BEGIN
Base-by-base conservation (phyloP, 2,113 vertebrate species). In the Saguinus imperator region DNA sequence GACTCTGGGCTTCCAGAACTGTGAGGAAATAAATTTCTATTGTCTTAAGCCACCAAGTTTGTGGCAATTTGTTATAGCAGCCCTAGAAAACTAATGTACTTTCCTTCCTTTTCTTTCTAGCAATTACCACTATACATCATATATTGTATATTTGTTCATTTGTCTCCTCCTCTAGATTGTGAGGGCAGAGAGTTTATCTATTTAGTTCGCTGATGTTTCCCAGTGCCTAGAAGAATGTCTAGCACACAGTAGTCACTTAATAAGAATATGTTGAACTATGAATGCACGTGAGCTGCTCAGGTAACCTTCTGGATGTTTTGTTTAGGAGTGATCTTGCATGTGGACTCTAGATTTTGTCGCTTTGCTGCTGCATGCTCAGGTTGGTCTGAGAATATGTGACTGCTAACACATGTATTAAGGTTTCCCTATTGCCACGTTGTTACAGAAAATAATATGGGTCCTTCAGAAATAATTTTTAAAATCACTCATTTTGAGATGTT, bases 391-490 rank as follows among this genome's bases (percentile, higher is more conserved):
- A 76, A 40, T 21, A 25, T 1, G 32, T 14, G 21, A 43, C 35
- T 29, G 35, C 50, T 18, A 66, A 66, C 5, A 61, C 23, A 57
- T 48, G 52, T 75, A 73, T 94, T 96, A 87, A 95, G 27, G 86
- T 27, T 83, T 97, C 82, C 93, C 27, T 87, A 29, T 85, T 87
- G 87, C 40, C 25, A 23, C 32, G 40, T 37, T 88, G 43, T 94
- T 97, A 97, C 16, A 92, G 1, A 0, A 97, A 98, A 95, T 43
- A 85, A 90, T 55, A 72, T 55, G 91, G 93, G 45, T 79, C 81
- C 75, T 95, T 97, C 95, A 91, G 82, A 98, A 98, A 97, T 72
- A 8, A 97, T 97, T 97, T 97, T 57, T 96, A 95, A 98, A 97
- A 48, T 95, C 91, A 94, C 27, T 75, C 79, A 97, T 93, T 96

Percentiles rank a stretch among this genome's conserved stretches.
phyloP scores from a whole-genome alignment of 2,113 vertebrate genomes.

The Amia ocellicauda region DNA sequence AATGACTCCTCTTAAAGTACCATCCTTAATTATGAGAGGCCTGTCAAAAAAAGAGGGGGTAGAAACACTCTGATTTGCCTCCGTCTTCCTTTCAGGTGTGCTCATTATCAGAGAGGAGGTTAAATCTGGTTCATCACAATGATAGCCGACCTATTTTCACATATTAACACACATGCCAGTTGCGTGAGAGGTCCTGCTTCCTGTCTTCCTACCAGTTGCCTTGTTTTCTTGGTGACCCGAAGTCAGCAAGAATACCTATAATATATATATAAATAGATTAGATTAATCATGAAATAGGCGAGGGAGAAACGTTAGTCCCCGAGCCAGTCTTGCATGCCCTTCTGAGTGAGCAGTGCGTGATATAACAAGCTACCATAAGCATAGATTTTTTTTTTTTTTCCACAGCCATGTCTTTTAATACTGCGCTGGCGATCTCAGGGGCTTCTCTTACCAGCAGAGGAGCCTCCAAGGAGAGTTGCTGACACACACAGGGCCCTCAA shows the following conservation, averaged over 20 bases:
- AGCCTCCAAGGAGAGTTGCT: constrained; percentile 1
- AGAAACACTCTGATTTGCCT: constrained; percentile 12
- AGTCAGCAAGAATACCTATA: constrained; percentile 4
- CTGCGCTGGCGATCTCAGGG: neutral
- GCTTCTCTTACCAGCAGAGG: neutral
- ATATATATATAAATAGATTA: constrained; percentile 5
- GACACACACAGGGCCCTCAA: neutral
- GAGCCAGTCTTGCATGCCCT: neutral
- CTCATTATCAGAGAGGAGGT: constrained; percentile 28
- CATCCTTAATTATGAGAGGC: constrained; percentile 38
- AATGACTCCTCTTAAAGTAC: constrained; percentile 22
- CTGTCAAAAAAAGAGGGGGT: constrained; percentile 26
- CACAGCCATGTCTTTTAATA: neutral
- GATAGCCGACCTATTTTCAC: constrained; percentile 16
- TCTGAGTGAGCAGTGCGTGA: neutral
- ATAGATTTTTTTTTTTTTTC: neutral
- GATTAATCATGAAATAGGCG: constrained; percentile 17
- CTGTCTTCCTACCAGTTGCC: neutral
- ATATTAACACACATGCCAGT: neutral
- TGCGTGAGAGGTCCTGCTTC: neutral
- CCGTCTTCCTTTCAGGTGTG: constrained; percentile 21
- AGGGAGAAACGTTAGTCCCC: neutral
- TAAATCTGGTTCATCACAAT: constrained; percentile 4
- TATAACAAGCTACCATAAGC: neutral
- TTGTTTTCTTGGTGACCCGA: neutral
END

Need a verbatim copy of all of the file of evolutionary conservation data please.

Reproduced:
Base-by-base conservation (phyloP, 2,113 vertebrate species). In the Saguinus imperator region DNA sequence GACTCTGGGCTTCCAGAACTGTGAGGAAATAAATTTCTATTGTCTTAAGCCACCAAGTTTGTGGCAATTTGTTATAGCAGCCCTAGAAAACTAATGTACTTTCCTTCCTTTTCTTTCTAGCAATTACCACTATACATCATATATTGTATATTTGTTCATTTGTCTCCTCCTCTAGATTGTGAGGGCAGAGAGTTTATCTATTTAGTTCGCTGATGTTTCCCAGTGCCTAGAAGAATGTCTAGCACACAGTAGTCACTTAATAAGAATATGTTGAACTATGAATGCACGTGAGCTGCTCAGGTAACCTTCTGGATGTTTTGTTTAGGAGTGATCTTGCATGTGGACTCTAGATTTTGTCGCTTTGCTGCTGCATGCTCAGGTTGGTCTGAGAATATGTGACTGCTAACACATGTATTAAGGTTTCCCTATTGCCACGTTGTTACAGAAAATAATATGGGTCCTTCAGAAATAATTTTTAAAATCACTCATTTTGAGATGTT, bases 391-490 rank as follows among this genome's bases (percentile, higher is more conserved):
- A 76, A 40, T 21, A 25, T 1, G 32, T 14, G 21, A 43, C 35
- T 29, G 35, C 50, T 18, A 66, A 66, C 5, A 61, C 23, A 57
- T 48, G 52, T 75, A 73, T 94, T 96, A 87, A 95, G 27, G 86
- T 27, T 83, T 97, C 82, C 93, C 27, T 87, A 29, T 85, T 87
- G 87, C 40, C 25, A 23, C 32, G 40, T 37, T 88, G 43, T 94
- T 97, A 97, C 16, A 92, G 1, A 0, A 97, A 98, A 95, T 43
- A 85, A 90, T 55, A 72, T 55, G 91, G 93, G 45, T 79, C 81
- C 75, T 95, T 97, C 95, A 91, G 82, A 98, A 98, A 97, T 72
- A 8, A 97, T 97, T 97, T 97, T 57, T 96, A 95, A 98, A 97
- A 48, T 95, C 91, A 94, C 27, T 75, C 79, A 97, T 93, T 96

Percentiles rank a stretch among this genome's conserved stretches.
phyloP scores from a whole-genome alignment of 2,113 vertebrate genomes.

The Amia ocellicauda region DNA sequence AATGACTCCTCTTAAAGTACCATCCTTAATTATGAGAGGCCTGTCAAAAAAAGAGGGGGTAGAAACACTCTGATTTGCCTCCGTCTTCCTTTCAGGTGTGCTCATTATCAGAGAGGAGGTTAAATCTGGTTCATCACAATGATAGCCGACCTATTTTCACATATTAACACACATGCCAGTTGCGTGAGAGGTCCTGCTTCCTGTCTTCCTACCAGTTGCCTTGTTTTCTTGGTGACCCGAAGTCAGCAAGAATACCTATAATATATATATAAATAGATTAGATTAATCATGAAATAGGCGAGGGAGAAACGTTAGTCCCCGAGCCAGTCTTGCATGCCCTTCTGAGTGAGCAGTGCGTGATATAACAAGCTACCATAAGCATAGATTTTTTTTTTTTTTCCACAGCCATGTCTTTTAATACTGCGCTGGCGATCTCAGGGGCTTCTCTTACCAGCAGAGGAGCCTCCAAGGAGAGTTGCTGACACACACAGGGCCCTCAA shows the following conservation, averaged over 20 bases:
- AGCCTCCAAGGAGAGTTGCT: constrained; percentile 1
- AGAAACACTCTGATTTGCCT: constrained; percentile 12
- AGTCAGCAAGAATACCTATA: constrained; percentile 4
- CTGCGCTGGCGATCTCAGGG: neutral
- GCTTCTCTTACCAGCAGAGG: neutral
- ATATATATATAAATAGATTA: constrained; percentile 5
- GACACACACAGGGCCCTCAA: neutral
- GAGCCAGTCTTGCATGCCCT: neutral
- CTCATTATCAGAGAGGAGGT: constrained; percentile 28
- CATCCTTAATTATGAGAGGC: constrained; percentile 38
- AATGACTCCTCTTAAAGTAC: constrained; percentile 22
- CTGTCAAAAAAAGAGGGGGT: constrained; percentile 26
- CACAGCCATGTCTTTTAATA: neutral
- GATAGCCGACCTATTTTCAC: constrained; percentile 16
- TCTGAGTGAGCAGTGCGTGA: neutral
- ATAGATTTTTTTTTTTTTTC: neutral
- GATTAATCATGAAATAGGCG: constrained; percentile 17
- CTGTCTTCCTACCAGTTGCC: neutral
- ATATTAACACACATGCCAGT: neutral
- TGCGTGAGAGGTCCTGCTTC: neutral
- CCGTCTTCCTTTCAGGTGTG: constrained; percentile 21
- AGGGAGAAACGTTAGTCCCC: neutral
- TAAATCTGGTTCATCACAAT: constrained; percentile 4
- TATAACAAGCTACCATAAGC: neutral
- TTGTTTTCTTGGTGACCCGA: neutral